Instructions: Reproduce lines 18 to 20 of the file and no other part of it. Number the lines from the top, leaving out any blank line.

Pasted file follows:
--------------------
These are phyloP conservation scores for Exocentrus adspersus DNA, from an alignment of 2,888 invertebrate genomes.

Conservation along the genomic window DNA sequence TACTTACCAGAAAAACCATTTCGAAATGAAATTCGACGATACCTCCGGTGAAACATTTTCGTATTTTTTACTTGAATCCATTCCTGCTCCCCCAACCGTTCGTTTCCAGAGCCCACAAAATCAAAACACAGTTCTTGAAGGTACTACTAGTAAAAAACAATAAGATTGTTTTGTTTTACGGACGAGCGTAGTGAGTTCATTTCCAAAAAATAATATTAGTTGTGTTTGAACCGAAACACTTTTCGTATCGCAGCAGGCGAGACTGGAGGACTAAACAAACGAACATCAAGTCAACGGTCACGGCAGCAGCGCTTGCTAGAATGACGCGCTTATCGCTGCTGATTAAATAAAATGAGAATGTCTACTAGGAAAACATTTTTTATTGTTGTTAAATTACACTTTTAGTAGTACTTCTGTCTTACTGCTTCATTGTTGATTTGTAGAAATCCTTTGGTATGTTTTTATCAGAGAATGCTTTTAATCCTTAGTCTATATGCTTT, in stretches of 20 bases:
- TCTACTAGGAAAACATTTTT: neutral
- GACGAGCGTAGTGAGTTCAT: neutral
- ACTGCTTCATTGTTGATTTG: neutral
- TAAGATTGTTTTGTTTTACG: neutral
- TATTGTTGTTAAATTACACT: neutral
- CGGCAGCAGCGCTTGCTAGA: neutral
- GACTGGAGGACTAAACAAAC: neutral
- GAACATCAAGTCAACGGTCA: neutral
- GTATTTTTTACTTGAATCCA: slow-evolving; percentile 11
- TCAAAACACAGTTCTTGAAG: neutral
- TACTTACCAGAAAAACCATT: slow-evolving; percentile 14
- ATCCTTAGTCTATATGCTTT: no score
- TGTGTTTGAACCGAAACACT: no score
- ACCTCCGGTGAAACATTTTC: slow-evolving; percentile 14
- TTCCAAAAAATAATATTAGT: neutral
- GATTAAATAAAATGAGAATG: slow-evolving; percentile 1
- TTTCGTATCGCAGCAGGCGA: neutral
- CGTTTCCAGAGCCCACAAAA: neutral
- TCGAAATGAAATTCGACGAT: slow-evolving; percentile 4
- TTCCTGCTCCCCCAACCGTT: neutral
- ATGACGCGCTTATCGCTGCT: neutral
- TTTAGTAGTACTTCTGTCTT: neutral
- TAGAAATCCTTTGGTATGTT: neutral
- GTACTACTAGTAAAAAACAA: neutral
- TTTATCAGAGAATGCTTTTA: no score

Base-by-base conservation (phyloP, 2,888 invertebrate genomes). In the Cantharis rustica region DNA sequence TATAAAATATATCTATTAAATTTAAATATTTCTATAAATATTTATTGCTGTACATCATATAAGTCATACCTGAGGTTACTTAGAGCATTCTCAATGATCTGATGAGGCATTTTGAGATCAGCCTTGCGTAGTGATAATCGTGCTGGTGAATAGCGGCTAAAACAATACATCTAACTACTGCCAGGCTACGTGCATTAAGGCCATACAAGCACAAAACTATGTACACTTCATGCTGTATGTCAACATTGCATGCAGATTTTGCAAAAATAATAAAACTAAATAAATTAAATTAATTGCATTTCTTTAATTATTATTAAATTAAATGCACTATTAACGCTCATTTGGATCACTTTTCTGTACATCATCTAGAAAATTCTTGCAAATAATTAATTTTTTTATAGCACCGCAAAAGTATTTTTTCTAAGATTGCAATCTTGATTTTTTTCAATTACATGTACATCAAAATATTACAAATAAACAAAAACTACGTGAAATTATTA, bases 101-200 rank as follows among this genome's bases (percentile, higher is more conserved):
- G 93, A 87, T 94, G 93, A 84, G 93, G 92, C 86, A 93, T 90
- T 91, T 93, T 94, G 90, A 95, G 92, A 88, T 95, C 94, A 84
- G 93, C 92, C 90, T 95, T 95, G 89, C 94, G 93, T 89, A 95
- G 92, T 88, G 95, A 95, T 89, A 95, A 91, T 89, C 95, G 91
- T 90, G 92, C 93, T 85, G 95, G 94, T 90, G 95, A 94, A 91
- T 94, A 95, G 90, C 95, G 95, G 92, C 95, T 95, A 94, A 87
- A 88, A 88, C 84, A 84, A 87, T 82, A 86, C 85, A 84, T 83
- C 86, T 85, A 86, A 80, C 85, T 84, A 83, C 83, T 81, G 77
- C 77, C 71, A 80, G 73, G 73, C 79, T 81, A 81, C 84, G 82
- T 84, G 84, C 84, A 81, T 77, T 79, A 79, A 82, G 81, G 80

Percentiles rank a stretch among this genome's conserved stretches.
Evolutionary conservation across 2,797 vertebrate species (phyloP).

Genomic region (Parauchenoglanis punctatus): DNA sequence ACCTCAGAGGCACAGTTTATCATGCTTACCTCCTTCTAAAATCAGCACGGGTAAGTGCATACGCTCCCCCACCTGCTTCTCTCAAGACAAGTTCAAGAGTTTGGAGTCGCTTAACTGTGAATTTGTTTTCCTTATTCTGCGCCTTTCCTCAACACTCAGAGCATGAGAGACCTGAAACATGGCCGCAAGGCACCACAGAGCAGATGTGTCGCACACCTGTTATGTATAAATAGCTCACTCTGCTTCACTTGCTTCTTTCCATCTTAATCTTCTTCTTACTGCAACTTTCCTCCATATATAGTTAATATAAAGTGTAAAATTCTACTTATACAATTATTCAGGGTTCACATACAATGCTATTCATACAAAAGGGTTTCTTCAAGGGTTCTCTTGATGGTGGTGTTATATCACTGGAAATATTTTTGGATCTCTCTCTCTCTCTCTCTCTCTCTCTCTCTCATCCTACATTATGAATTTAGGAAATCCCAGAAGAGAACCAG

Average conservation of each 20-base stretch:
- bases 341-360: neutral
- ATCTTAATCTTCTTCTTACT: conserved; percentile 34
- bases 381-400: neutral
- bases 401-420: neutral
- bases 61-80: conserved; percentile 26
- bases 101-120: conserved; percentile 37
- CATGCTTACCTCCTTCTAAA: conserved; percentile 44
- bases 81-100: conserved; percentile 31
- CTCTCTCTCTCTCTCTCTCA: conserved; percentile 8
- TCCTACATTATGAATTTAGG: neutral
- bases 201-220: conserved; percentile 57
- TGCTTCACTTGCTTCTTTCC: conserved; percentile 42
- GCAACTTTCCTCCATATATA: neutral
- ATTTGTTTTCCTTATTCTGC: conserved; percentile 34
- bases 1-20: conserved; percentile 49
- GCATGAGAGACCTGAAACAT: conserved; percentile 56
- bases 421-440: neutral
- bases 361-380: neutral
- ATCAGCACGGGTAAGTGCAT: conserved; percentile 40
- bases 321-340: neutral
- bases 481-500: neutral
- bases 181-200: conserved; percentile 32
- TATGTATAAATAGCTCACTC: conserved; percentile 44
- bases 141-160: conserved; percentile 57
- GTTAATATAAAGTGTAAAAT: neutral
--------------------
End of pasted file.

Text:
- GATTAAATAAAATGAGAATG: slow-evolving; percentile 1
- TTTCGTATCGCAGCAGGCGA: neutral
- CGTTTCCAGAGCCCACAAAA: neutral